There are plenty of theaters, cafés, basements, and even back alleys where you can catch a long form improv show in L.A. these days, with more teams promoting the form than there are jokes about Kim Kardashian.
The options for where to risk your $5-$15 to watch an hour of people making stuff up can be really daunting. But whether you're an improv newbie or a seasoned critic, you will have no regrets spending that $5 on The Smokes at the Upright Citizen's Brigade at the unlikely time of Mondays at 7 p.m. The Smokes are one of the veteran improv teams in town: reliably funny, brilliantly creative, and dare I say...moving. But how??
I sat down with Billy Merritt, one of the founders of the Smokes and original improvers at the Upright Citizen's Brigade in New York to talk about his improv theory -- which he calls "Pirate!Robot!Ninja!" -- and how it explains The Smokes indubitable funniness.
According to Merritt's theory there are three types of improvisers: Pirates, Ninjas, and Robots. Great improvisers excel at all three roles, but everyone has their strengths. The right combination of Ninjaish Pirates, Piraty Ninjas, damn good Robots, etc. on a team leads to a kick-ass shows, every single time.
PIRATE! ROBOT! NINJA!
"A pirate is happiest when he swings on board a boat ready to attack and has no idea what will happen next," explained Merritt. And that is what a pirate improviser does. S/he is fearless, even reckless. Pirates initiate scenes with a strong, crazy choices and the other players work to justify and support them. You need the energy and creativity of a pirate to drive a ½ hour improv show.
Robots are all logic. "A robot player is always analyzing, running the program of the scene," said Merritt. "S/he is constantly bringing the audience back to reality and asking, 'what is my character and how would they react truthfully to this?'" Every scene needs the straight person to counter the pirate and define what is funny so the scene doesn't veer off into crazy-land.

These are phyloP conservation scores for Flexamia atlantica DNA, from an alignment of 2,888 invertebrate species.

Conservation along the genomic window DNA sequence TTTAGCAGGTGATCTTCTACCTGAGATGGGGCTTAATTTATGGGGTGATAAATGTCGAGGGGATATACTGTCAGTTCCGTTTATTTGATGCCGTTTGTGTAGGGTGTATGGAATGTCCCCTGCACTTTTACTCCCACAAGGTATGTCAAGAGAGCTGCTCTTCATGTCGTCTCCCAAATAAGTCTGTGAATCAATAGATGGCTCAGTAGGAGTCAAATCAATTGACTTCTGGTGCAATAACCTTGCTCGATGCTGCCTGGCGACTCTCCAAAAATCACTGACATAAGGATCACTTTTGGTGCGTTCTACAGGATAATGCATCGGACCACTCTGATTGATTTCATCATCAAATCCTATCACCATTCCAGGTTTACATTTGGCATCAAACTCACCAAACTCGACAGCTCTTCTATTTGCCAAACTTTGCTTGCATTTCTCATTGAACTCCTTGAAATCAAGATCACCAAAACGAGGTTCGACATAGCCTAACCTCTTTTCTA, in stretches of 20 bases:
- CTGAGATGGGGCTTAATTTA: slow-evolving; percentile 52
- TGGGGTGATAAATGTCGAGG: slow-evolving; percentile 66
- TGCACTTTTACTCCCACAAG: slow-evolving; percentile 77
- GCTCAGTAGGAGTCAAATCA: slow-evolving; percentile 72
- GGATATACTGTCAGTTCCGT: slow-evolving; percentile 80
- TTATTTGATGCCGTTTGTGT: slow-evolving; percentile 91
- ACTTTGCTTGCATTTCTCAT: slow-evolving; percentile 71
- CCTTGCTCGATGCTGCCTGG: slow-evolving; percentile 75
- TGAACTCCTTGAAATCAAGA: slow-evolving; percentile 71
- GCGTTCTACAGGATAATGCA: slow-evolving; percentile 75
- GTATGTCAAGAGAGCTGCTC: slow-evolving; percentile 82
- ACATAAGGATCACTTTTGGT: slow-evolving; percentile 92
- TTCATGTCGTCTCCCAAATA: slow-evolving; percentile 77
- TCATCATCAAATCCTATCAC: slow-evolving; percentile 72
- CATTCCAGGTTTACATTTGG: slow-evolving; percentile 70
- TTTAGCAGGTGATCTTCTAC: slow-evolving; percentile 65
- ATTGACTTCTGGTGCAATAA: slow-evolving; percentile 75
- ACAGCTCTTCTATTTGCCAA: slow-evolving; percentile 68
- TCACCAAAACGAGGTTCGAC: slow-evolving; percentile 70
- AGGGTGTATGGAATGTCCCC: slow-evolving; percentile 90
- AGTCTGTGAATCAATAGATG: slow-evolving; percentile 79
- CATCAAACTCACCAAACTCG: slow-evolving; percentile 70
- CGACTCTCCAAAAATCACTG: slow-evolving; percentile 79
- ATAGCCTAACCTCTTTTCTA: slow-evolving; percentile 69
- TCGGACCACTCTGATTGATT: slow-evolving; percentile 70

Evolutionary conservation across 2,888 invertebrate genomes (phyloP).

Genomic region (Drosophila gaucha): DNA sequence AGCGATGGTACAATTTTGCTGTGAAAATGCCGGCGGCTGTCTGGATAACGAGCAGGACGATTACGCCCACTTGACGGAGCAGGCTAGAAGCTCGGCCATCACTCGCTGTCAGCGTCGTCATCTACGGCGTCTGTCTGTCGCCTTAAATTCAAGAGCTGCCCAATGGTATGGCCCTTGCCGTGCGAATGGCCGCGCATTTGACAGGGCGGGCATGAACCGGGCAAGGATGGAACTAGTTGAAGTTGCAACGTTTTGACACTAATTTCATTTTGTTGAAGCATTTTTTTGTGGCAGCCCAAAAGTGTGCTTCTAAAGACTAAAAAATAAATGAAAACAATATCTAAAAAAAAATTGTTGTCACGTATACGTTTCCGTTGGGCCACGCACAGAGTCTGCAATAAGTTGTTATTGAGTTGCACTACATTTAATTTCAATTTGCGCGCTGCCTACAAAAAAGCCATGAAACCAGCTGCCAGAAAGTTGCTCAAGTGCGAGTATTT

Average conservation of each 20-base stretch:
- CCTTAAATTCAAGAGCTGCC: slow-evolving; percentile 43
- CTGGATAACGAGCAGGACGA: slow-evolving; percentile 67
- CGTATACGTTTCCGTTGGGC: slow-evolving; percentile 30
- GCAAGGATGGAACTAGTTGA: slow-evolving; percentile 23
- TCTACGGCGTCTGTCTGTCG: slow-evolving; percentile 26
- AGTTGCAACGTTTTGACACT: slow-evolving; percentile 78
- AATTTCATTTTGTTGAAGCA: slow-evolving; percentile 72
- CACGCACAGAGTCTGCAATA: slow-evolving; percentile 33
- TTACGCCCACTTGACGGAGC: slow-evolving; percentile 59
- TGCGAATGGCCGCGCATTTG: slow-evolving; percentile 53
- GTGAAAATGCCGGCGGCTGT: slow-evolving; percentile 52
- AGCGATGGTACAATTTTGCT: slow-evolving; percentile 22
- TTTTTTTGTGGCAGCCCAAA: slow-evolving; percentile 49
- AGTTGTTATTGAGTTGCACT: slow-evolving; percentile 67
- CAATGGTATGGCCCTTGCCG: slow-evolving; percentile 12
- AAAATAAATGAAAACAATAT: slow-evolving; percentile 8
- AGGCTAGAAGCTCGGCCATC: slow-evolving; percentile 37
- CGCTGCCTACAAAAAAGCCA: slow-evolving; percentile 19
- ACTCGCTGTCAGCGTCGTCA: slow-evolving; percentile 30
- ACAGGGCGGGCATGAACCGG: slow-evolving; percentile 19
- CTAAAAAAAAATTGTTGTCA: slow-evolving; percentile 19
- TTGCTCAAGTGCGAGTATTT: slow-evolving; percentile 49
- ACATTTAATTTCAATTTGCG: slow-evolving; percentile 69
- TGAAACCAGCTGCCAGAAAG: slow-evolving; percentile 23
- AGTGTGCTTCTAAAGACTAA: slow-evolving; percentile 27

"There is just as much honor to not being the main player in a scene," Merritt assured. "The ninja is the one who steers the scene here or there, the great justifier, the one with no ego. I used to use the word Samurai, but a Samurai is all about glory. For the ninja, the glory is running away, getting in getting out unnoticed. A ninja-like player edits and you never see them edit. The ninja is the one who connects all the scenes together".
So how do they work together? "If your pirate is on stage being as silly as possible, your robot will justify his behavior, then your ninja will let you know when to get the hell out of here," explains Merritt. Improvisers work for years to have elements of all three roles in their arsenal. The true renaissance player "attacks a scene like a pirate, analyze a scene like a robot, and makes all their supportive moves like a ninja, unseen but powerful," Merritt concluded.
The reason the Smokes work so well is that they have players whose strengths cover the gamut, but each player can easily take on any of the three roles. Joe Wengert, for example, "is straight up robot," Merritt explained. "He's a justifying machine. But two weeks ago he played a transgender man named angel that just blew me away and he was the biggest, craziest character onstage. We're really a ninja group, always supporting each other by playing multiple parts. That's why it works so well."
You can check out who's swashbuckling, analyzing or sword sculpting at The Smokes' show every Monday night at 7 p.m. at the Upright Citizen's Brigade Theater in Hollywood. Reserve tix in advance at www.ucbtheatre.com